An alliance of Yair Lapid’s Yesh Atid and Finance Minister Moshe Kahlon’s Kulanu parties would defeat Prime Minister Benjamin Netanyahu’s Likud if fresh elections were to be held, according to a poll released Saturday.
The survey, which was commissioned by Hadashot TV news, put a joint Yesh Atid-Kulanu list at 29 seats and Likud at 25, down from its current 30.
Kahlon told the news station in response to the poll results that Kulanu had no plans for such an alliance and will run alone in next elections.
Kahlon, whose 10-seat Kulanu is crucial to the coalition’s majority, has faced pressure to quit the government over corruption allegations against Netanyahu, a move that would bring down the government and likely herald new elections. He has rejected calls to resign, telling Hadashot news Saturday that he isn’t a “dismantlement contractor.”
He did say, however, he has “no doubt” Netanyahu would need to resign if indicted.
The premier is a suspect in two corruption investigations, known as cases 1000 and 2000. In the first, Netanyahu and his wife, Sara, are suspected of receiving illicit gifts from billionaire benefactors, most notably hundreds of thousands of shekels’ worth of cigars and champagne from the Israeli-born Hollywood producer Arnon Milchan. Case 2000 involves a suspected illicit quid pro quo deal between Netanyahu and Yedioth Ahronoth newspaper publisher Arnon Mozes that would have seen the prime minister weaken a rival daily, the Sheldon Adelson-backed Israel Hayom, in return for more favorable coverage from Yedioth.
Netanyahu has denied any wrongdoing.
According to the poll Saturday, without an alliance with Kulanu, Yesh Atid would come second in elections with 24 mandates, one behind Likud at 25.
Lapid’s centrist party, which currently has 11 Knesset seats, has polled strongly over the past year and a half, with most surveys putting it neck-and-neck with Likud.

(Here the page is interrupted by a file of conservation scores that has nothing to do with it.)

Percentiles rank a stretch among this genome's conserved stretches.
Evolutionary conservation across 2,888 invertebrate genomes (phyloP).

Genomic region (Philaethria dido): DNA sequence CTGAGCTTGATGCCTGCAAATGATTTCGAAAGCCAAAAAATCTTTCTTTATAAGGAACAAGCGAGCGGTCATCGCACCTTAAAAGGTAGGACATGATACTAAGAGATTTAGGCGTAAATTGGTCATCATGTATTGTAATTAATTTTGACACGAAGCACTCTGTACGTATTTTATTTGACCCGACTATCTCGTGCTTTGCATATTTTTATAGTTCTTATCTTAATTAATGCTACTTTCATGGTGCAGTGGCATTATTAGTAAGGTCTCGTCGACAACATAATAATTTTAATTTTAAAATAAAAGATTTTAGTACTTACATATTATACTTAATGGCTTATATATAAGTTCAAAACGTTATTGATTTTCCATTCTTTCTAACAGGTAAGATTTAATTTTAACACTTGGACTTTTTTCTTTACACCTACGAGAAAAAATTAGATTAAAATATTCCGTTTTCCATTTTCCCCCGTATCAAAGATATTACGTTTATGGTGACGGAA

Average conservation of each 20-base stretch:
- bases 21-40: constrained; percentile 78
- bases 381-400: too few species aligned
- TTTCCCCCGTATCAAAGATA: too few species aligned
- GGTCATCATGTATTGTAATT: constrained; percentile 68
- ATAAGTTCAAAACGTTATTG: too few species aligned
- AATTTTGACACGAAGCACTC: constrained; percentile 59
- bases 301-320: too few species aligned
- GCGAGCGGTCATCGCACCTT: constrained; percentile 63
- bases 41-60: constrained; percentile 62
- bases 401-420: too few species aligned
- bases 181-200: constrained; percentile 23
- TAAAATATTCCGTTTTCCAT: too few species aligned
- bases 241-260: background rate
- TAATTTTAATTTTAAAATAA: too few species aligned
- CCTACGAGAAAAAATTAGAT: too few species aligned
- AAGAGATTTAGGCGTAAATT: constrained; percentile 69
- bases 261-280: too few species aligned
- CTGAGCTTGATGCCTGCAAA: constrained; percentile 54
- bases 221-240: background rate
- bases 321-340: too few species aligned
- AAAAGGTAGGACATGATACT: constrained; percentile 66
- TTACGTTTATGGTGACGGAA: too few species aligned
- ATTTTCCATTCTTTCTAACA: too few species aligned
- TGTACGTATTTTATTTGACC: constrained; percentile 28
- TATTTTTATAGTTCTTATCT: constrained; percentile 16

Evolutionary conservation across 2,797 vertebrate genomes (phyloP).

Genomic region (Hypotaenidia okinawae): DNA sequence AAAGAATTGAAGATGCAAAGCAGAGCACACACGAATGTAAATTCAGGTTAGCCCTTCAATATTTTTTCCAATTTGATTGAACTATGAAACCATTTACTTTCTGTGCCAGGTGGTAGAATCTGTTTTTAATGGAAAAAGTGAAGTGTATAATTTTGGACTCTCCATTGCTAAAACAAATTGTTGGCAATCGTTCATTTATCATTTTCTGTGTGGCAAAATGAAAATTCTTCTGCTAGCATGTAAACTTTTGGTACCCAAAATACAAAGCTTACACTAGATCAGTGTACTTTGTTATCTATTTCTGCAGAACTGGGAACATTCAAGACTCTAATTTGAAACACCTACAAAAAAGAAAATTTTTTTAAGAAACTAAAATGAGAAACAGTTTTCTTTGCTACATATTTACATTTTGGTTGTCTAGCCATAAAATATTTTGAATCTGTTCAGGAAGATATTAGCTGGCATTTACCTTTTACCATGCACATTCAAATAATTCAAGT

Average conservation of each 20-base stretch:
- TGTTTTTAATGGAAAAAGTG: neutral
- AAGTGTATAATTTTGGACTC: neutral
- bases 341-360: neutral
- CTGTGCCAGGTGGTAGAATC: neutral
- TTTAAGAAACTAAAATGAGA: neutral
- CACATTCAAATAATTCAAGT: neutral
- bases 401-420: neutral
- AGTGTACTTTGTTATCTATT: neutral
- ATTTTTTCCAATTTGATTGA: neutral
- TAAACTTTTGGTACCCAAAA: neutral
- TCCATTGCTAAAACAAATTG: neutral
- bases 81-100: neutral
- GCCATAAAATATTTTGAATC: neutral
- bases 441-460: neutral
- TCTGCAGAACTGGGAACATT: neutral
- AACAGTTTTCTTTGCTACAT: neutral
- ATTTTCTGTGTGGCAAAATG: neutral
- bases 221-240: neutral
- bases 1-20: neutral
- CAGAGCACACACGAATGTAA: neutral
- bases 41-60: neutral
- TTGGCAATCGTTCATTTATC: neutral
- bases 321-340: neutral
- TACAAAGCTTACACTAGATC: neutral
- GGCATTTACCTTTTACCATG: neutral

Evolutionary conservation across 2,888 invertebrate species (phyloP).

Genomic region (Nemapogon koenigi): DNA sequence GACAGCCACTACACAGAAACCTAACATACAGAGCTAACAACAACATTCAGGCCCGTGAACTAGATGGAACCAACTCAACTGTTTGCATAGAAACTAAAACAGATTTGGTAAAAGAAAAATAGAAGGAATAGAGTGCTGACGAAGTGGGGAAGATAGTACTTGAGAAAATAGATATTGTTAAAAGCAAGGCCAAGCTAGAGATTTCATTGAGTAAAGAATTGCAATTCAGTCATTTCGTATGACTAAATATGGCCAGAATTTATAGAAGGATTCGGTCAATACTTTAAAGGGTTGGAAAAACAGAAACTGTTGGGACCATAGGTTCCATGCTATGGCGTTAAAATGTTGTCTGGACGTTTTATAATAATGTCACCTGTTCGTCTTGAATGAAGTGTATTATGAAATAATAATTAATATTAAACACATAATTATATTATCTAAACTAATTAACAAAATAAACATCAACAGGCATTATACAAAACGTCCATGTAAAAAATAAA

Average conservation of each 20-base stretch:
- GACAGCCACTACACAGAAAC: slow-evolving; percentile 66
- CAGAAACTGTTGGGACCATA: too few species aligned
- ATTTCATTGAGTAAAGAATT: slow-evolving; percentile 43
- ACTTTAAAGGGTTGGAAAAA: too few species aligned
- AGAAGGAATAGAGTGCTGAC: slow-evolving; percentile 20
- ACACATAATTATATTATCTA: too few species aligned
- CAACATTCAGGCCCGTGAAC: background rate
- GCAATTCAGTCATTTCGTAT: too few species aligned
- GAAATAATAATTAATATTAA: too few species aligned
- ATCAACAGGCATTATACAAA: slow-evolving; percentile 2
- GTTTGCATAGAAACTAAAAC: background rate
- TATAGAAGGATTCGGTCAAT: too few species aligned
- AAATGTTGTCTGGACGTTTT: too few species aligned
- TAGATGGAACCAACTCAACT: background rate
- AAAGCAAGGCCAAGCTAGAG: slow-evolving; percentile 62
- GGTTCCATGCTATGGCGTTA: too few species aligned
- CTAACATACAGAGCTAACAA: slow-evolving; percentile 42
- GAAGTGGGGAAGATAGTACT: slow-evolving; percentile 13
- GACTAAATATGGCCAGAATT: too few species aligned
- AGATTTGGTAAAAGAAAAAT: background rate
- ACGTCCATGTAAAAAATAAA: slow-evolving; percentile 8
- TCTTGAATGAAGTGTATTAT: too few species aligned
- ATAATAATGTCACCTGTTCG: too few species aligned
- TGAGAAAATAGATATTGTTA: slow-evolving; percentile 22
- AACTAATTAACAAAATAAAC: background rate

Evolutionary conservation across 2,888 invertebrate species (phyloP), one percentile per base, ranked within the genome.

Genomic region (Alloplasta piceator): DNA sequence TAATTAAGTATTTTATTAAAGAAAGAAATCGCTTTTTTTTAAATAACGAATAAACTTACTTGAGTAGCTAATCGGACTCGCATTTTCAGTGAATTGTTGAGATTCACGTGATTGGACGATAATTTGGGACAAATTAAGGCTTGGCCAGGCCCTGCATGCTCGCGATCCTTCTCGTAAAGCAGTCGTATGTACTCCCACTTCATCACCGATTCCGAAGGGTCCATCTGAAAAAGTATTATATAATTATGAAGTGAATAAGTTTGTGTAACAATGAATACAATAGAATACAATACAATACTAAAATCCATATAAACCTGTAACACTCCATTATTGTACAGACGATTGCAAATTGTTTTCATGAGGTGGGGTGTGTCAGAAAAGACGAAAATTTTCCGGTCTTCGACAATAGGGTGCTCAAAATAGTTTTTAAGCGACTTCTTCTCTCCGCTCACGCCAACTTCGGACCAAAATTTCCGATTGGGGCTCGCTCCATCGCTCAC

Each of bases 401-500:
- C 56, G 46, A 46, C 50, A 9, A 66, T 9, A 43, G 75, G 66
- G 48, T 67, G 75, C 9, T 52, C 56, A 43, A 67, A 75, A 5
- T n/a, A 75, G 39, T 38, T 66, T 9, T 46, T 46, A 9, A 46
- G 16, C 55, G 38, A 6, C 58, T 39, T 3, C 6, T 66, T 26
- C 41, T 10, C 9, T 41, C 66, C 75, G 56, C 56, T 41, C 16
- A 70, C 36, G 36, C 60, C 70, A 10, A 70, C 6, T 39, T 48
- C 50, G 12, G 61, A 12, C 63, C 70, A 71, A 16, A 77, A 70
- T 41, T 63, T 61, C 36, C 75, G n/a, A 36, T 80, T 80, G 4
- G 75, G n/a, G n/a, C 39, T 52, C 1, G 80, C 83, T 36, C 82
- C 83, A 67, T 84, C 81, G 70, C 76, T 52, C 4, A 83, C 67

Following Likud and Yesh Atid, the Zionist Union would finish third with sixteen seats (down from 24), followed by the Joint (Arab) List at 12 (down from 13), Jewish Home at 11 (up from 8), Kulanu, United Torah Judaism and Yisrael Beytenu at 7 (now at 10, 6 and 6 respectively), and Shas at 6 (down from 7). Meretz, meanwhile, would retain the 5 seats it now has.
The Zionist Union, an alliance of the Labor and Hatnuah parties, saw a pickup in polls following Avi Gabbay’s election as Labor head in July, briefly shooting up to second place. It has since fallen back to third place.
Asked to choose between Netanyahu and Lapid for prime minister, 35 percent of respondents said they prefer Netanyahu, while 23% said Lapid. Another 42% said neither.
In a Netanyahu versus Gabbay matchup, 33% said they prefer Netanyahu and only 15% said Gabbay; 52% said neither one.
The poll, which was made up of 504 respondents and had a margin of error of 4.5%, was conducted for Hadashot news on the January 10-11.
Although Netanyahu remains the favorite among potential candidates for prime minister, a survey last month said most of the public believes he should resign if indicted in the investigations.
Earlier this week, State Prosecutor Shai Nitzan hinted that police were wrapping up their investigations into Netanyahu, and that police would make their indictment recommendations in the coming weeks.
Netanyahu, who has denied wrongdoing in both cases, has himself indicated he does not intend to step down regardless of police recommendations.
In addition to the ongoing investigations, this week’s poll also came after Hadashot TV news aired recordings of Netanyahu’s son Yair during a night out with friends at Tel Aviv strip clubs, during which he was accompanied by a state-funded guard.
In the tapes, Yair Netanyahu can be heard making disparaging comments on women and also trying to parlay, apparently in jest, a controversial gas deal worth billions of dollars to get cash for strippers from the son of gas tycoon Kobi Maimon.
Yair Netanyahu apologized for the recordings, while Netanyahu said he taught his children to “respect every woman.” Both have strongly criticized the release of the tapes, however, and the Netanyahu family said in response to the report that the recordings were part of a “witch hunt” meant to undermine the prime minister.